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Part 2: Storm, Hurricane, Data Center Disaster, Contact Center: Which of these is the Riskiest to Your Utility?

Maria DeChellis's picture
Vice President, Customer Engagement Utilligent

As a nearly 20-year industry veteran, Maria DeChellis has focused her efforts in working with utilities to improve the customer experience through technology and building new revenue streams. ...

  • Member since 2010
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  • Oct 26, 2010 12:00 pm GMT
The mystery is solved: the contact center can be one of the most vulnerable areas for data breaches in most utility companies. In Part 1 of this two-part article, we discussed some commonly-found risks in the typical contact center, such as unsecured notebooks, printed reports, lack of accessible shredders, and fax machines run amok. Appropriate Personal Identifying Information ("PII") handling is core to reducing the overall risk to your utility. Now that you have walked through your organization and taken note of your particular risks, what's the next step? The development of your data security plan.

Similar to any IT or business process project your organization implements, developing a practical use data protection policy requires a holistic approach -- one that does not use your IT department as the catch-all. When designing a plan that works best for your utility, the approach should address some of the following elements:

  • Customer Awareness: Ensure that your customers are aware of the information that is needed to establish service and how that information will be handled/utilized within your organization. Disclosure of your privacy policies should be in a clear, readable format easily understood by your customer base. Customers should be given an opportunity to opt-out of providing PII as an option for service. It is important to recognize that your customers may have reasonable privacy concerns that require special treatment and handling, and a long-winded message that is rife with legal terms may not be the best method of communicating with your base.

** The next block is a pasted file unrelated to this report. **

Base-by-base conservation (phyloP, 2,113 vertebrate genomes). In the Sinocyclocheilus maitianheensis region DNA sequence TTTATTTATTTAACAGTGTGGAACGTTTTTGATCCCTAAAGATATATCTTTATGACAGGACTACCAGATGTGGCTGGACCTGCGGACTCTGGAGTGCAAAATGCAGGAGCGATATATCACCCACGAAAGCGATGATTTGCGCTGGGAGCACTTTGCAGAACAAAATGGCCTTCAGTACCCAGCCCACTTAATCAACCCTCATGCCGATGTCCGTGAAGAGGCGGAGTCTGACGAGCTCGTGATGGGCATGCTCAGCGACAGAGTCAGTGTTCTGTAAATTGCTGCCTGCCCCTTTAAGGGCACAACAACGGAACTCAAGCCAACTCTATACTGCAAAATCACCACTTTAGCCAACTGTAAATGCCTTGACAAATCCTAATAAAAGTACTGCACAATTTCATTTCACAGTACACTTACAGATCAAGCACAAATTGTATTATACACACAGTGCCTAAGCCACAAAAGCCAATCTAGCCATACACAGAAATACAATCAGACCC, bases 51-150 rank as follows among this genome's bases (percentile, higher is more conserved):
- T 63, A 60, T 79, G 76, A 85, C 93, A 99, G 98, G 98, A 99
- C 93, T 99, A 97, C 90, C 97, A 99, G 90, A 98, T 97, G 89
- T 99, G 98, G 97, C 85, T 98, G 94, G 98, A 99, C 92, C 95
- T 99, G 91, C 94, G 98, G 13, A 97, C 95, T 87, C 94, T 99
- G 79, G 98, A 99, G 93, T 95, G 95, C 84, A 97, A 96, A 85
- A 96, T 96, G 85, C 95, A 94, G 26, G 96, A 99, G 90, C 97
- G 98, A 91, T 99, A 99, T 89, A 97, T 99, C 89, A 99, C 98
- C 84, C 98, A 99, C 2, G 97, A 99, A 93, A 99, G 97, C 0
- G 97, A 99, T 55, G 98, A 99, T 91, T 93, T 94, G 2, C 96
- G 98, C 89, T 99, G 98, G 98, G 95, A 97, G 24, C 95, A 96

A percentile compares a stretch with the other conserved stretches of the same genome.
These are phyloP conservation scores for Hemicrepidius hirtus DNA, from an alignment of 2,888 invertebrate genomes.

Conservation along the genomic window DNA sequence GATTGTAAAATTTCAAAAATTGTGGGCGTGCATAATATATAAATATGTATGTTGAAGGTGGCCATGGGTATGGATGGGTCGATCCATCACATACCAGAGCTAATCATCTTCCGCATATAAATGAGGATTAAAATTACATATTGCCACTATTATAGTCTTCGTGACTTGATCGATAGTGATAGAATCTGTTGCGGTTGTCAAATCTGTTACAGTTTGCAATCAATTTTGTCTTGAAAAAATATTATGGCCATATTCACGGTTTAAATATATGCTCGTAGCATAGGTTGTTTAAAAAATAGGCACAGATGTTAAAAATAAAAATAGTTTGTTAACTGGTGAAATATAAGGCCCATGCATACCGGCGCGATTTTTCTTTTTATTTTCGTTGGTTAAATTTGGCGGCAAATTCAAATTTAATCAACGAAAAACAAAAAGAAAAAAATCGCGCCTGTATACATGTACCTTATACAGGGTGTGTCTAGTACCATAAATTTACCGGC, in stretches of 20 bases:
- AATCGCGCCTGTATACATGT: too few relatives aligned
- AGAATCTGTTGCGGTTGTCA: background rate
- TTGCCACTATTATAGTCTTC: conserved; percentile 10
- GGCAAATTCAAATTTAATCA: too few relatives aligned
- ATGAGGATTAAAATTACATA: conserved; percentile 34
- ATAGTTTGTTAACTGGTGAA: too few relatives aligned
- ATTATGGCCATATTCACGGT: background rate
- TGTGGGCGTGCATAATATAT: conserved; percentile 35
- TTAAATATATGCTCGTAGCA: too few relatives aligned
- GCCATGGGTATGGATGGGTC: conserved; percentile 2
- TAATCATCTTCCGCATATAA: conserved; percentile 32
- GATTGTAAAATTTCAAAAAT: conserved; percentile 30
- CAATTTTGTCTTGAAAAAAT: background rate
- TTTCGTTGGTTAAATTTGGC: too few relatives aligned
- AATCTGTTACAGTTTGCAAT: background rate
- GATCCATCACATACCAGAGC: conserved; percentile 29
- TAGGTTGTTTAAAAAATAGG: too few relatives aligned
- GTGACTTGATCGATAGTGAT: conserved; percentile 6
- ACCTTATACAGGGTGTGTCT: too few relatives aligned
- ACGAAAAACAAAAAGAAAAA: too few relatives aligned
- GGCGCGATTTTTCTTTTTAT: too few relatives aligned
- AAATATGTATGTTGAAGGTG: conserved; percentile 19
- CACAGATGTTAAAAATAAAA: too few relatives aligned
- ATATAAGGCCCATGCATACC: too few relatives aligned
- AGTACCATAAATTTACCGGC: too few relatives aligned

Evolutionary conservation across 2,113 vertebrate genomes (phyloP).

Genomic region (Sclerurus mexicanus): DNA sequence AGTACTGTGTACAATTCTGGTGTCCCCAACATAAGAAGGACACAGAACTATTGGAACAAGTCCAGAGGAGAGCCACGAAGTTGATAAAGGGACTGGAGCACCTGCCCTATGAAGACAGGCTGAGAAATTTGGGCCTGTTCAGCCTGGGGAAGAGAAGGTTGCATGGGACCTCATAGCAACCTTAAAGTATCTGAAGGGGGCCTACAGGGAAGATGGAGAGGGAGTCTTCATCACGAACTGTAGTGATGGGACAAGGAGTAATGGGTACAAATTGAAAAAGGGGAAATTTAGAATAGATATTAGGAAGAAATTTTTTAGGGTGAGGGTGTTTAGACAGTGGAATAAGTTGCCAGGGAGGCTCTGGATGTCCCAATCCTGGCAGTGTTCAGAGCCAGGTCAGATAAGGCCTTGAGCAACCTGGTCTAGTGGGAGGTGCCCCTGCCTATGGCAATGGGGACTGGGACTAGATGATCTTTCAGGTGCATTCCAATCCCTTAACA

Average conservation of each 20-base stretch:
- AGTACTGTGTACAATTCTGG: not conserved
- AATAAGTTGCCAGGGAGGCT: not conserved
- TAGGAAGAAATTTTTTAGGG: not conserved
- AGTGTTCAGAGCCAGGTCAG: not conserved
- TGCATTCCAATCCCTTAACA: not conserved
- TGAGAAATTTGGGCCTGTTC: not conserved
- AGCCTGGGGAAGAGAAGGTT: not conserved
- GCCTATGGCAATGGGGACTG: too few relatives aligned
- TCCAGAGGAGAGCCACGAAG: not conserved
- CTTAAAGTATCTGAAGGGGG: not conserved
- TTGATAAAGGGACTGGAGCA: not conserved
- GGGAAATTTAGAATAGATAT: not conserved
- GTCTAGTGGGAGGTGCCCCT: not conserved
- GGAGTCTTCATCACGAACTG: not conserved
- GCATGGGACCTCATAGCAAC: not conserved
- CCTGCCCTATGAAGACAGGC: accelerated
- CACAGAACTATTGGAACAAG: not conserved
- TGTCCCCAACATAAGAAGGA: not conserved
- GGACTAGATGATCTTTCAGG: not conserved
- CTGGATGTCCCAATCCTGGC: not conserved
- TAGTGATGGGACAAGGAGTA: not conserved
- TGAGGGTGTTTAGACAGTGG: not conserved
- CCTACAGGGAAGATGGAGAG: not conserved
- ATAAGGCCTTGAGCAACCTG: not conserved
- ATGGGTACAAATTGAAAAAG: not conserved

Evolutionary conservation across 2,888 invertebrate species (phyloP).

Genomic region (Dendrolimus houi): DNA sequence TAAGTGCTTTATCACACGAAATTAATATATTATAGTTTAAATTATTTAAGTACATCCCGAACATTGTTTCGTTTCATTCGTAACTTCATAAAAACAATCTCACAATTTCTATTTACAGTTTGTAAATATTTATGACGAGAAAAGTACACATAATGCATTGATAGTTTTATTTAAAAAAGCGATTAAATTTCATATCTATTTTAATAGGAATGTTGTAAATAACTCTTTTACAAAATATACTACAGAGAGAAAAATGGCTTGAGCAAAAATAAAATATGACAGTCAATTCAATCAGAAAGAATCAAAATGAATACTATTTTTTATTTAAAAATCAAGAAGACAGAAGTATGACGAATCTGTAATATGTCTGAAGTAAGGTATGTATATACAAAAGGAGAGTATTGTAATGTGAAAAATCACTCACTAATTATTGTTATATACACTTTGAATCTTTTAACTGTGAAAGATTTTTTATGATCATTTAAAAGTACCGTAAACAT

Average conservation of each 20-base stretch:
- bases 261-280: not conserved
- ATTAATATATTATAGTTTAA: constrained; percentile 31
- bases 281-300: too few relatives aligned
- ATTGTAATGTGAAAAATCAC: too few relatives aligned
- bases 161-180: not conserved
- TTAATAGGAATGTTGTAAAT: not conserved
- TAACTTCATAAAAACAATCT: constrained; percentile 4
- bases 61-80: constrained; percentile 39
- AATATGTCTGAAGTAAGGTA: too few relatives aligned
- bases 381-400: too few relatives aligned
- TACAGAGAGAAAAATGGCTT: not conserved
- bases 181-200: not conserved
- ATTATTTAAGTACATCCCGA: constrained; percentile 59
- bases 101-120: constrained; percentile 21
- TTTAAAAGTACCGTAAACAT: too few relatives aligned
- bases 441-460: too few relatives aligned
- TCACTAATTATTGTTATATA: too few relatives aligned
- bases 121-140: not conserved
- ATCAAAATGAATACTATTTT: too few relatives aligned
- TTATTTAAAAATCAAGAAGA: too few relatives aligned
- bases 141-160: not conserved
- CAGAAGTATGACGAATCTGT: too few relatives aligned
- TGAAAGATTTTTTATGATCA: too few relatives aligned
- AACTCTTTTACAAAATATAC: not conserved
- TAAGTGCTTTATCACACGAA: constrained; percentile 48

• NDA: While a number of utilities do have Non-Disclosure Agreements with their employees, the NDA should be developed to ensure a joint responsibility for security breaches caused by a mismanagement of information by the individual user. Protecting your utility's assets means protecting yourself from potential costly litigation suits by customers with security breaches and making sure that your employees put the same financial value on that information as your executive management does. This may include working with your bargaining unit to develop a suitable plan for joint responsibility.
  • Vendors: Assess your level of risk posed by vendors' exposure to customer sensitive information, and ensure that your data security as well as customer service information policies are clearly outlined and agreed to by your service providers as a form of contract or expected service level. If you won't let your employees keep customer reports in unsecured vehicles, then your service providers should agree to the same. Working with your vendors to implement PII security policies that can be enforced will benefit all parties.
  • Mini-Audits: Perform regular mini-audits of your customer service organization to guarantee that PII protection isn't a policy-du-jour but rather an ongoing collaborative effort, protects the rights of your customers as well as your utility and employees, and is in the best interest of all stakeholders. How frequently, who participates, and what the follow-up steps are should be customized to the needs of your utility and should be evaluated on an ongoing basis.
  • Legislation: Working with your legal department, HR, IT and customer service departments will keep all key individuals informed on legislation that may impact the utility's liability and new regulations that may affect existing business processes that utilize PII.

How will a comprehensive data security plan that addresses PII data handling help your utility?

Southwest Gas attorney Meridith Strand describes it well: when working with her company to develop a comprehensive plan, there were several results:

  • Minimizing the financial impact of identify theft
  • Protecting the customer base
  • Minimizing customer disputes
  • Provide a mechanism for a low-cost method of tracking information
  • Reduce losses

With careful planning, thorough review, and consistent follow-through, your utility can rest easier knowing that your customer base AND your business is protected. A seamless data protection policy should be transparent to your business; an embedded thought that meets your operational needs while protecting your customer base -- so that you can return to focusing on the business of providing quality and reliable utility services to your customers.

Maria DeChellis's picture
Thank Maria for the Post!
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